This hand picked diversity does make me think of an interesting trend in schools like Harvard, though—they made it so Asian males must score higher than other races to get accepted. This is because Asians, for whatever reasons, have kind of flooded those types of educational institutions. This article by the Washington Post goes into much more detail than I will, but I find it fascinating how the school is pretty much being racist against Asians because their presence makes the school “not diverse enough.” This has led to some almost comical instances of Asian students pretending to be black in order to get in.

I really don’t want to sound like I’m complaining, because I’m very pro diversity. I just prefer equity over equality. I don’t think we are all equal. I think we are all unique and made special. We all bring our own talents, thoughts, and ideas into the world. Forcing us to all play on an equal playing field isn’t fair to the best and brightest or the ones lagging behind. Fair isn’t about the color of your skin, sexual preference, or nationality. It’s about showcasing everyone’s unique abilities. It’s about treating people for who they are on the inside.

Not every person who wants to be a great writer will be. Not every great writer will get the chance to show the world their greatness. But I will tell you, rejecting a person’s work solely based on the color of their skin is wrong. If their work isn’t up to your standard, tell them. But don’t use race, gender, or sexuality as the breaking point. Remember, equity, not equality.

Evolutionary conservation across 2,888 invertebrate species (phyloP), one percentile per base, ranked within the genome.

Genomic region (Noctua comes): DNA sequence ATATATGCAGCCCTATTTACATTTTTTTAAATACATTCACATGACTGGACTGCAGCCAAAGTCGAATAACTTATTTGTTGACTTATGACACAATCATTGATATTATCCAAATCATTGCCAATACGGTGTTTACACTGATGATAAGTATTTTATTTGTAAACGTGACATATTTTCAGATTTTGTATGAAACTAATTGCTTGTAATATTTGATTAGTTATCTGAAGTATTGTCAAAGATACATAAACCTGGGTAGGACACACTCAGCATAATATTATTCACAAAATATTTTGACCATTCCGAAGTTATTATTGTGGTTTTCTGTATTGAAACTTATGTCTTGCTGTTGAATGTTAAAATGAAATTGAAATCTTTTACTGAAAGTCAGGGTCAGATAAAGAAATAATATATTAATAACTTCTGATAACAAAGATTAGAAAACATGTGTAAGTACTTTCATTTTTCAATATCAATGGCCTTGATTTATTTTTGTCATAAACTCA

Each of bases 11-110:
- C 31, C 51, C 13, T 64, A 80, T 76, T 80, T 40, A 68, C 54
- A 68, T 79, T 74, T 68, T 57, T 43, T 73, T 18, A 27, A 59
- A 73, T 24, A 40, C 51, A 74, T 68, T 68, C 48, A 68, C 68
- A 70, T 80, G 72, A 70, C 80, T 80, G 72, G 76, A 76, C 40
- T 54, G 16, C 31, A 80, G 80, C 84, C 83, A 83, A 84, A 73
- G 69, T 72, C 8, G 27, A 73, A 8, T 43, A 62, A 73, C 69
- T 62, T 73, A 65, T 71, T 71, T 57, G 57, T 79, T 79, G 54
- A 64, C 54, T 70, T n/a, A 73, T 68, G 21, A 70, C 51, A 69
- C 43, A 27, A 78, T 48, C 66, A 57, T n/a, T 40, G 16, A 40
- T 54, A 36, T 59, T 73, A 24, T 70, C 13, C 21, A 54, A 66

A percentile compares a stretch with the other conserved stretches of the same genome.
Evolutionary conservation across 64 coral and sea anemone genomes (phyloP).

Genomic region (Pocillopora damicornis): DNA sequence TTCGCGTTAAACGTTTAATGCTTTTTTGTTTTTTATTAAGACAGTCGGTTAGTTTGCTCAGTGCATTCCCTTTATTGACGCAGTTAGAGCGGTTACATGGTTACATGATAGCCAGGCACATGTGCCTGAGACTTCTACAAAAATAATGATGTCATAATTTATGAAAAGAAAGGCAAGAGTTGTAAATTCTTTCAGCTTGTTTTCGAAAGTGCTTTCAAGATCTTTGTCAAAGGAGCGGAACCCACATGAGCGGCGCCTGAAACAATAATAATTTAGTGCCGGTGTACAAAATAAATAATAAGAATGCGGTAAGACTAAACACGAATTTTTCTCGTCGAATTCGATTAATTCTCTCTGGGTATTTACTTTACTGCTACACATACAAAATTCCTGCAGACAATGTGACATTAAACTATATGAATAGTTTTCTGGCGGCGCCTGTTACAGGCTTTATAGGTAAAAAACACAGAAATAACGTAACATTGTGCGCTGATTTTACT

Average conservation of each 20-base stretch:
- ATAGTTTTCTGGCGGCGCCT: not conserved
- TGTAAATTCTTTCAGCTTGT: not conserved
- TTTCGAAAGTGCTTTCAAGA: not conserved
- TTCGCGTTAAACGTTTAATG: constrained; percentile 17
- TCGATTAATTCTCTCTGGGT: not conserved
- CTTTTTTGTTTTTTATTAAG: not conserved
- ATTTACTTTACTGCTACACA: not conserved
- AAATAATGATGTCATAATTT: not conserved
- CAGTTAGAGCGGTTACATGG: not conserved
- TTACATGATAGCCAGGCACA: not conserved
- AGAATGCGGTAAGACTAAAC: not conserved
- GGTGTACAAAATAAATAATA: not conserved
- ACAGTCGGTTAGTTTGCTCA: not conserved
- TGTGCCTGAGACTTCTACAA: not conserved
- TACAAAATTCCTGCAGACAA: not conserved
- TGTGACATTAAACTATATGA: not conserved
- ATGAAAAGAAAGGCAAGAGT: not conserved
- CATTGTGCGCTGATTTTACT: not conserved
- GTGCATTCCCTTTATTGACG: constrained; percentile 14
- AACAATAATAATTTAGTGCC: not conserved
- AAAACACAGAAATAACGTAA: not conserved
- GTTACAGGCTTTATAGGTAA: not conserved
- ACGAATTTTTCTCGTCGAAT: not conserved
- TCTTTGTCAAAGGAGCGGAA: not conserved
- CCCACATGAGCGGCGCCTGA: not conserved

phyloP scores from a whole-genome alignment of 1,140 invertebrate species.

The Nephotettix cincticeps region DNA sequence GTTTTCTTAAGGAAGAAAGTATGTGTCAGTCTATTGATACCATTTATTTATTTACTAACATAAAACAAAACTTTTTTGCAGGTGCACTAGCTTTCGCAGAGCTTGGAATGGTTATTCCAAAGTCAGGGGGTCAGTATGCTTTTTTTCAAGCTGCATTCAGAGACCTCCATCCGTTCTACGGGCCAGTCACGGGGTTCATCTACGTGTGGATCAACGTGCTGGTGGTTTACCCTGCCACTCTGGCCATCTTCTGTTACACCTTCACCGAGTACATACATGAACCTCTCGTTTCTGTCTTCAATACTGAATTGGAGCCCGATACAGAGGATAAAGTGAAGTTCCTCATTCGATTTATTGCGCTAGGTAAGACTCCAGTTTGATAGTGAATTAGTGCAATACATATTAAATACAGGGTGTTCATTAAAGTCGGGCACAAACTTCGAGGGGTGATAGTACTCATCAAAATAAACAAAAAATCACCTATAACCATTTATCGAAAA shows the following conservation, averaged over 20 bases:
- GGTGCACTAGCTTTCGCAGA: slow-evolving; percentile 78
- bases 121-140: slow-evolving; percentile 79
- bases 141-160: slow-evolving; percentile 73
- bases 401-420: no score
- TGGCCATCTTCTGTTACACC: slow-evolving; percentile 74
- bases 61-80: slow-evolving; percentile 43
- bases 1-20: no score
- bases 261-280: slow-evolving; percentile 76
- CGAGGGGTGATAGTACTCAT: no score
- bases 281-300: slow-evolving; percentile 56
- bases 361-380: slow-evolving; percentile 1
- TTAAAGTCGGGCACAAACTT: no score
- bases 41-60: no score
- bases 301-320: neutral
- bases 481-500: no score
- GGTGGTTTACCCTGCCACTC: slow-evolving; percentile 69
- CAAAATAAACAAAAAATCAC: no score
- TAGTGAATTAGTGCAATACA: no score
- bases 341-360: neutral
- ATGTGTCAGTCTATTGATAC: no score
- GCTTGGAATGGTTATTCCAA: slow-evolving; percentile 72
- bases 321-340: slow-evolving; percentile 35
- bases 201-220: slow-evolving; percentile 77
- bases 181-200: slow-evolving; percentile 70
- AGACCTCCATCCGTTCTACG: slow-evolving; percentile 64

IISC_EqualityEquity.jpgThis is why I started DPW. I wanted to create a place to showcase EVERYONE’S work as long as the work is of good quality. That’s the only factor in our decision. Politics, race, sexuality, gender, and nationality don’t matter. If you can write, you can write. If our readers can’t see the beauty of an author’s prose because of their world views, that’s their loss.

I’ve noticed Stephen King has lost a lot of fans because of his disdain for Donald Trump. Now let me ask you this: how does his political views change the quality of his past work? I understand if his new books contained anti-Trump propaganda, but it doesn’t alter his previous work that his fleeing fans once loved.

To end this, I’m going to issue an open question:

Why do we let personal qualities change our views of the art?

mixed race art.jpg

Share your opinions in the comments. Then check out these other life articles.

PC Culture and Literature: Is it Killing Creativity?

What Makes A Good Horror Story?

Why You Should Stop Trying To Be Happy

1 Comment »

Leave a Reply

Fill in your details below or click an icon to log in:

WordPress.com Logo

You are commenting using your WordPress.com account. Log Out / Change )

Twitter picture

You are commenting using your Twitter account. Log Out / Change )

Facebook photo

You are commenting using your Facebook account. Log Out / Change )

Google+ photo

You are commenting using your Google+ account. Log Out / Change )

Connecting to %s

%d bloggers like this: